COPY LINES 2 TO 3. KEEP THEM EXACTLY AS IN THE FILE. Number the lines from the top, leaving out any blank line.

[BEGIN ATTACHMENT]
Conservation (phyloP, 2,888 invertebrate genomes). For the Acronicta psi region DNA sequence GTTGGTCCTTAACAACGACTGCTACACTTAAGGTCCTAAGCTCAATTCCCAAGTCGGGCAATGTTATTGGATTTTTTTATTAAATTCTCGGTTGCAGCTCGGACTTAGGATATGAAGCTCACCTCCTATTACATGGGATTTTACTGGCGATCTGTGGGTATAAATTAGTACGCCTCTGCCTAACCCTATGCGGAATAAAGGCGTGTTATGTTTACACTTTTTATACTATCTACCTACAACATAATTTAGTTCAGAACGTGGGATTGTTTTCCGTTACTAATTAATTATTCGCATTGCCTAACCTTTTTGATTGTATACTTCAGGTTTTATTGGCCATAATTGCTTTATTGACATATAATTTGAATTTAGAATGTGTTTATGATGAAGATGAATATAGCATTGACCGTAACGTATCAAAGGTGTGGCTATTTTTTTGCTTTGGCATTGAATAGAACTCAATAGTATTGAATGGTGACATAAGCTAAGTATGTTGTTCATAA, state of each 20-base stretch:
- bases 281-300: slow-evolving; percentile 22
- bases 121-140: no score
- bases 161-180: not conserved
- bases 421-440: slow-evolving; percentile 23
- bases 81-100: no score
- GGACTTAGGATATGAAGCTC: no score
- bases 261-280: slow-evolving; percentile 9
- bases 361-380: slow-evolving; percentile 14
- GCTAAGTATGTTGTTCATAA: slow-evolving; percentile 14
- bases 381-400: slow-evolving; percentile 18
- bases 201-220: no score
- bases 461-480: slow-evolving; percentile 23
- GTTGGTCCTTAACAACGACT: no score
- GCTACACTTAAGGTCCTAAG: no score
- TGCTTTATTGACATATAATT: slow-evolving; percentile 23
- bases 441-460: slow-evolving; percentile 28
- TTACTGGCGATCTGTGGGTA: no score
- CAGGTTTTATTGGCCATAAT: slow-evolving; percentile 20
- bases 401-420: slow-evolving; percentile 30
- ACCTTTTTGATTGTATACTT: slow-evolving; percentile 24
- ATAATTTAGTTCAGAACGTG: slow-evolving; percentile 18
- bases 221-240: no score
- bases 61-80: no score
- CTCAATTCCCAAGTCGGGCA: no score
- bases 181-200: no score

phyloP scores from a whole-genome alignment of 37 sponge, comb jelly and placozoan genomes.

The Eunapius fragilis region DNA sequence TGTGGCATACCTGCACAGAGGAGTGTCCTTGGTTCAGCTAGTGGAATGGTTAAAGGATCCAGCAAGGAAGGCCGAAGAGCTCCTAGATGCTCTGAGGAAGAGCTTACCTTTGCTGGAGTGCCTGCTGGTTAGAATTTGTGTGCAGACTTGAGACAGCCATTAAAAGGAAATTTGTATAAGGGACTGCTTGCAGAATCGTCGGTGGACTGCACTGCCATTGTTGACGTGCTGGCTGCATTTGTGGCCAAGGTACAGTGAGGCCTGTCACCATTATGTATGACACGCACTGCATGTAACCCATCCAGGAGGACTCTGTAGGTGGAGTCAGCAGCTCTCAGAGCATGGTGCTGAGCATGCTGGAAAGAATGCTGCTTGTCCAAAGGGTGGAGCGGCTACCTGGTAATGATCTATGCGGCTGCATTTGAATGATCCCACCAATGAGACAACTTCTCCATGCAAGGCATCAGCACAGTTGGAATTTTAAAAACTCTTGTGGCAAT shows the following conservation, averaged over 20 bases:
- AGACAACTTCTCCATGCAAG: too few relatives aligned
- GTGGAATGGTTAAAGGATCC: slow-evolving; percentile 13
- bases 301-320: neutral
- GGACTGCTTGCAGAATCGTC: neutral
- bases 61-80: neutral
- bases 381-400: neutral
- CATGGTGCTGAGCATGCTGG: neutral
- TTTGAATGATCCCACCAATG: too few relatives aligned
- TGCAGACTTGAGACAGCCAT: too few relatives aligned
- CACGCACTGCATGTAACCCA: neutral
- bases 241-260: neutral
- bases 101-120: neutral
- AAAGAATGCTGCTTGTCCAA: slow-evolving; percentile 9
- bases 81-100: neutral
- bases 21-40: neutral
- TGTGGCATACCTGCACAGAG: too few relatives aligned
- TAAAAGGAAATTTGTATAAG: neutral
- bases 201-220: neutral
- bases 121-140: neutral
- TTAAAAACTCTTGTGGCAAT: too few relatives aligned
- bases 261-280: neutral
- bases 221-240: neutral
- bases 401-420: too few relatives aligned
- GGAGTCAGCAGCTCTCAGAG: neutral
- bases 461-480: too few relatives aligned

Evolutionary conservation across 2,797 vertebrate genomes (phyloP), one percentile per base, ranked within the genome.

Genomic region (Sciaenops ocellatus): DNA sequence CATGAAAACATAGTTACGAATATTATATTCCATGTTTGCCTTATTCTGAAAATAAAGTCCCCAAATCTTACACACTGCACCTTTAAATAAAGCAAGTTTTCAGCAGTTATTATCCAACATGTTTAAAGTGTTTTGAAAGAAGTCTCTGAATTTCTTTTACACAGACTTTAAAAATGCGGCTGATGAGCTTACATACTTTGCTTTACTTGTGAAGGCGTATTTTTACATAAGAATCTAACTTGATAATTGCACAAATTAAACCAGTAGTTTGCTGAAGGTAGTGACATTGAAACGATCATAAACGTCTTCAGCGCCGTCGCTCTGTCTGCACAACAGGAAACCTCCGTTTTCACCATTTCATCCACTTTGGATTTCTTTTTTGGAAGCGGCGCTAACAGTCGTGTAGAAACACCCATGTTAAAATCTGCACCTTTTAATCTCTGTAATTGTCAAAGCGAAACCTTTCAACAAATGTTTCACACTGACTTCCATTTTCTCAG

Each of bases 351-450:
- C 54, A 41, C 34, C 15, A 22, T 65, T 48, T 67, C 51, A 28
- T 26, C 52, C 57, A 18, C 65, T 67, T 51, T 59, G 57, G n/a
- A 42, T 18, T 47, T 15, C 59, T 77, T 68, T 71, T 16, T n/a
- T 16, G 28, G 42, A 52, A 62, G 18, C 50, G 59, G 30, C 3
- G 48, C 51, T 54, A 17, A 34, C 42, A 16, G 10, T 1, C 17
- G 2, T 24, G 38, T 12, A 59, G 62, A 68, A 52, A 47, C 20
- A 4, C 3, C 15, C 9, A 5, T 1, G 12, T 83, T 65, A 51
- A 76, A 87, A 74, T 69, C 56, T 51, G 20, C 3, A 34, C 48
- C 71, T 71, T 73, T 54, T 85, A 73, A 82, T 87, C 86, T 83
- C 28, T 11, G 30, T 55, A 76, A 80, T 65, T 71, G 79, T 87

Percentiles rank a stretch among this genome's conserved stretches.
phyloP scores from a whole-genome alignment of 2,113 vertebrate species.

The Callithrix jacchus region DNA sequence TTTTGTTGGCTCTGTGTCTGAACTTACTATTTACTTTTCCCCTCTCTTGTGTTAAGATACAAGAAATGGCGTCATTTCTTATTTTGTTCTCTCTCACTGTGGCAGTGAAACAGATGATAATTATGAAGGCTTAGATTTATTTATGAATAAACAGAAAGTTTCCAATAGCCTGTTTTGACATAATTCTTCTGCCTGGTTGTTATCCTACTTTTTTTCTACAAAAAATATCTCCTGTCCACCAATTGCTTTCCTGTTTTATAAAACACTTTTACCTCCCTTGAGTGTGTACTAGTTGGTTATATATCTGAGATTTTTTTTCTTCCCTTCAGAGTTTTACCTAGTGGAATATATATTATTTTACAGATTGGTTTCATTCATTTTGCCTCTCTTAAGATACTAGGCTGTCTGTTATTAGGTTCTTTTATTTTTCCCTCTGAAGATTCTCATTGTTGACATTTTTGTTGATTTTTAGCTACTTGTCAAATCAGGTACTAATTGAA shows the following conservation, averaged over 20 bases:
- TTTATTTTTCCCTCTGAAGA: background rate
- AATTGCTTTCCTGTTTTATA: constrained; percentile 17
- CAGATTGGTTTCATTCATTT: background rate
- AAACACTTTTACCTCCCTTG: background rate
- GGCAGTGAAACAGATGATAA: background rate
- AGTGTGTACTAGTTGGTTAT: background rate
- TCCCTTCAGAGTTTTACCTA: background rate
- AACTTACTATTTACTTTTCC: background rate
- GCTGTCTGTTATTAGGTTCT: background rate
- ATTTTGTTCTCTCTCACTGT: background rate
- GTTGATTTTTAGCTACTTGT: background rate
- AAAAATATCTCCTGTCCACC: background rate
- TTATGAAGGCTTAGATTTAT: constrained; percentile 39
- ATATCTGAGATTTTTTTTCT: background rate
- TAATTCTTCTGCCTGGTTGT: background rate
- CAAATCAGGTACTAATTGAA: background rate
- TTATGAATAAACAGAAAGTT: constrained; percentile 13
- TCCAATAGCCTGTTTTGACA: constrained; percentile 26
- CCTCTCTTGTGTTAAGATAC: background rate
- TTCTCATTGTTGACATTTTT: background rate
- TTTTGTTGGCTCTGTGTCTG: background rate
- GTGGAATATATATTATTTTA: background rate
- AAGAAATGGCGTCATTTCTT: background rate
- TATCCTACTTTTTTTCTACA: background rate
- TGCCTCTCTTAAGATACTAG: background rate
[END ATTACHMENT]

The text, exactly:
- bases 281-300: slow-evolving; percentile 22
- bases 121-140: no score